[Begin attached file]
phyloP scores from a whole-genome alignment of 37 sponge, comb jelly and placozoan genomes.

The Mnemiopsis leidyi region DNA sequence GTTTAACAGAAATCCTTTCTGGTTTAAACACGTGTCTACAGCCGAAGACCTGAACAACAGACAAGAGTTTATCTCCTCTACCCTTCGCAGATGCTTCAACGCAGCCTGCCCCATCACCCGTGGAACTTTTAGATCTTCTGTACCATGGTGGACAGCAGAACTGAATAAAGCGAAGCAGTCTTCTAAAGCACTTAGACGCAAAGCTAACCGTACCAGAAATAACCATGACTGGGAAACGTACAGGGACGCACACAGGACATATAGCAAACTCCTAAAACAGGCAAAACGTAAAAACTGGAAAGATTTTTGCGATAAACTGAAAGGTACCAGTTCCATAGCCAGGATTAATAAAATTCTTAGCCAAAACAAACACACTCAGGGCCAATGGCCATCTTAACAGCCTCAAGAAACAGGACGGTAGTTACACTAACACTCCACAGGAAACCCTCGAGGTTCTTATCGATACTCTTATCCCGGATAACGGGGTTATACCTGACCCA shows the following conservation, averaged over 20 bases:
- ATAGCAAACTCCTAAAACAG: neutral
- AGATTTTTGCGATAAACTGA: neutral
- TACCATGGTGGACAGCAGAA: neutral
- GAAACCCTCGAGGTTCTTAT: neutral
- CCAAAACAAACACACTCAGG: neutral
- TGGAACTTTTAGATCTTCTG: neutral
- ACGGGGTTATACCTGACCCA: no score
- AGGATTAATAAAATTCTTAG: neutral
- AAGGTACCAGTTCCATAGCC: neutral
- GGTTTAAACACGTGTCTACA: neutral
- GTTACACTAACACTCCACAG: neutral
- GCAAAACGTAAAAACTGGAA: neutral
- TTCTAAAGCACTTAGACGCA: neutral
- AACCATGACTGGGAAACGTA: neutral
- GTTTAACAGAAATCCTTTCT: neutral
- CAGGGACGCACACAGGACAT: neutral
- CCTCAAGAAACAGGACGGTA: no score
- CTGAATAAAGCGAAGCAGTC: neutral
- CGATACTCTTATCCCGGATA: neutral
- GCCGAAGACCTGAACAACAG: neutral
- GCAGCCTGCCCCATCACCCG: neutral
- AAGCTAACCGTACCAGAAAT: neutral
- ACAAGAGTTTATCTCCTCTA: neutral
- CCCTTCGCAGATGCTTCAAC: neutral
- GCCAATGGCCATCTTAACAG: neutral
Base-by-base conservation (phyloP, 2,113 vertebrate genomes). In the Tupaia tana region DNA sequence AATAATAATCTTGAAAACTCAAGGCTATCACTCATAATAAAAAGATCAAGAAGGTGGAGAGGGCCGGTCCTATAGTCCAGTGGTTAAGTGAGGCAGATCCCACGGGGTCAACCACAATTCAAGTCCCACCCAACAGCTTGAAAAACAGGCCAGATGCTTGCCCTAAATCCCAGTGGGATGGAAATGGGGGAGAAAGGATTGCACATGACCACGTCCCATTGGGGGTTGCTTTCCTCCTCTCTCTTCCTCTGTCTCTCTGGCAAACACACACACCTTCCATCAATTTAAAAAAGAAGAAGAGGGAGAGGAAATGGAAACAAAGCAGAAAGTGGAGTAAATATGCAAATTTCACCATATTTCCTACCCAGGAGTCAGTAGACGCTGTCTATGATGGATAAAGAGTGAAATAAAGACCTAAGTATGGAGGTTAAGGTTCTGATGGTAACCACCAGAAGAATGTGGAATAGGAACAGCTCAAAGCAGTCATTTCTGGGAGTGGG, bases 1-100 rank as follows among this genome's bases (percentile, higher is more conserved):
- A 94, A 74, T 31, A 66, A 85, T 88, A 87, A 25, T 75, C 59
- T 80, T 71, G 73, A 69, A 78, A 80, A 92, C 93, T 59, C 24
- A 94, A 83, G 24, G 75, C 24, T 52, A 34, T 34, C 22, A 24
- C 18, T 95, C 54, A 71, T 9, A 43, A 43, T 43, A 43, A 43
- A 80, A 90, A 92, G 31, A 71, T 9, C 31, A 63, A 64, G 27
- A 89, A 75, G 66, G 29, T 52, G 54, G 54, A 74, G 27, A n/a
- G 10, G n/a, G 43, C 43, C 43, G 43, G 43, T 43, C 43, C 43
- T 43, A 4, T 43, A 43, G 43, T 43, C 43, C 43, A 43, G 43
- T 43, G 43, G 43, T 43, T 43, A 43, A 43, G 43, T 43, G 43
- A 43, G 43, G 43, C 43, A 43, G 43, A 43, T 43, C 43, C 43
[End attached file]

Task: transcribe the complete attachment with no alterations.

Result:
phyloP scores from a whole-genome alignment of 37 sponge, comb jelly and placozoan genomes.

The Mnemiopsis leidyi region DNA sequence GTTTAACAGAAATCCTTTCTGGTTTAAACACGTGTCTACAGCCGAAGACCTGAACAACAGACAAGAGTTTATCTCCTCTACCCTTCGCAGATGCTTCAACGCAGCCTGCCCCATCACCCGTGGAACTTTTAGATCTTCTGTACCATGGTGGACAGCAGAACTGAATAAAGCGAAGCAGTCTTCTAAAGCACTTAGACGCAAAGCTAACCGTACCAGAAATAACCATGACTGGGAAACGTACAGGGACGCACACAGGACATATAGCAAACTCCTAAAACAGGCAAAACGTAAAAACTGGAAAGATTTTTGCGATAAACTGAAAGGTACCAGTTCCATAGCCAGGATTAATAAAATTCTTAGCCAAAACAAACACACTCAGGGCCAATGGCCATCTTAACAGCCTCAAGAAACAGGACGGTAGTTACACTAACACTCCACAGGAAACCCTCGAGGTTCTTATCGATACTCTTATCCCGGATAACGGGGTTATACCTGACCCA shows the following conservation, averaged over 20 bases:
- ATAGCAAACTCCTAAAACAG: neutral
- AGATTTTTGCGATAAACTGA: neutral
- TACCATGGTGGACAGCAGAA: neutral
- GAAACCCTCGAGGTTCTTAT: neutral
- CCAAAACAAACACACTCAGG: neutral
- TGGAACTTTTAGATCTTCTG: neutral
- ACGGGGTTATACCTGACCCA: no score
- AGGATTAATAAAATTCTTAG: neutral
- AAGGTACCAGTTCCATAGCC: neutral
- GGTTTAAACACGTGTCTACA: neutral
- GTTACACTAACACTCCACAG: neutral
- GCAAAACGTAAAAACTGGAA: neutral
- TTCTAAAGCACTTAGACGCA: neutral
- AACCATGACTGGGAAACGTA: neutral
- GTTTAACAGAAATCCTTTCT: neutral
- CAGGGACGCACACAGGACAT: neutral
- CCTCAAGAAACAGGACGGTA: no score
- CTGAATAAAGCGAAGCAGTC: neutral
- CGATACTCTTATCCCGGATA: neutral
- GCCGAAGACCTGAACAACAG: neutral
- GCAGCCTGCCCCATCACCCG: neutral
- AAGCTAACCGTACCAGAAAT: neutral
- ACAAGAGTTTATCTCCTCTA: neutral
- CCCTTCGCAGATGCTTCAAC: neutral
- GCCAATGGCCATCTTAACAG: neutral
Base-by-base conservation (phyloP, 2,113 vertebrate genomes). In the Tupaia tana region DNA sequence AATAATAATCTTGAAAACTCAAGGCTATCACTCATAATAAAAAGATCAAGAAGGTGGAGAGGGCCGGTCCTATAGTCCAGTGGTTAAGTGAGGCAGATCCCACGGGGTCAACCACAATTCAAGTCCCACCCAACAGCTTGAAAAACAGGCCAGATGCTTGCCCTAAATCCCAGTGGGATGGAAATGGGGGAGAAAGGATTGCACATGACCACGTCCCATTGGGGGTTGCTTTCCTCCTCTCTCTTCCTCTGTCTCTCTGGCAAACACACACACCTTCCATCAATTTAAAAAAGAAGAAGAGGGAGAGGAAATGGAAACAAAGCAGAAAGTGGAGTAAATATGCAAATTTCACCATATTTCCTACCCAGGAGTCAGTAGACGCTGTCTATGATGGATAAAGAGTGAAATAAAGACCTAAGTATGGAGGTTAAGGTTCTGATGGTAACCACCAGAAGAATGTGGAATAGGAACAGCTCAAAGCAGTCATTTCTGGGAGTGGG, bases 1-100 rank as follows among this genome's bases (percentile, higher is more conserved):
- A 94, A 74, T 31, A 66, A 85, T 88, A 87, A 25, T 75, C 59
- T 80, T 71, G 73, A 69, A 78, A 80, A 92, C 93, T 59, C 24
- A 94, A 83, G 24, G 75, C 24, T 52, A 34, T 34, C 22, A 24
- C 18, T 95, C 54, A 71, T 9, A 43, A 43, T 43, A 43, A 43
- A 80, A 90, A 92, G 31, A 71, T 9, C 31, A 63, A 64, G 27
- A 89, A 75, G 66, G 29, T 52, G 54, G 54, A 74, G 27, A n/a
- G 10, G n/a, G 43, C 43, C 43, G 43, G 43, T 43, C 43, C 43
- T 43, A 4, T 43, A 43, G 43, T 43, C 43, C 43, A 43, G 43
- T 43, G 43, G 43, T 43, T 43, A 43, A 43, G 43, T 43, G 43
- A 43, G 43, G 43, C 43, A 43, G 43, A 43, T 43, C 43, C 43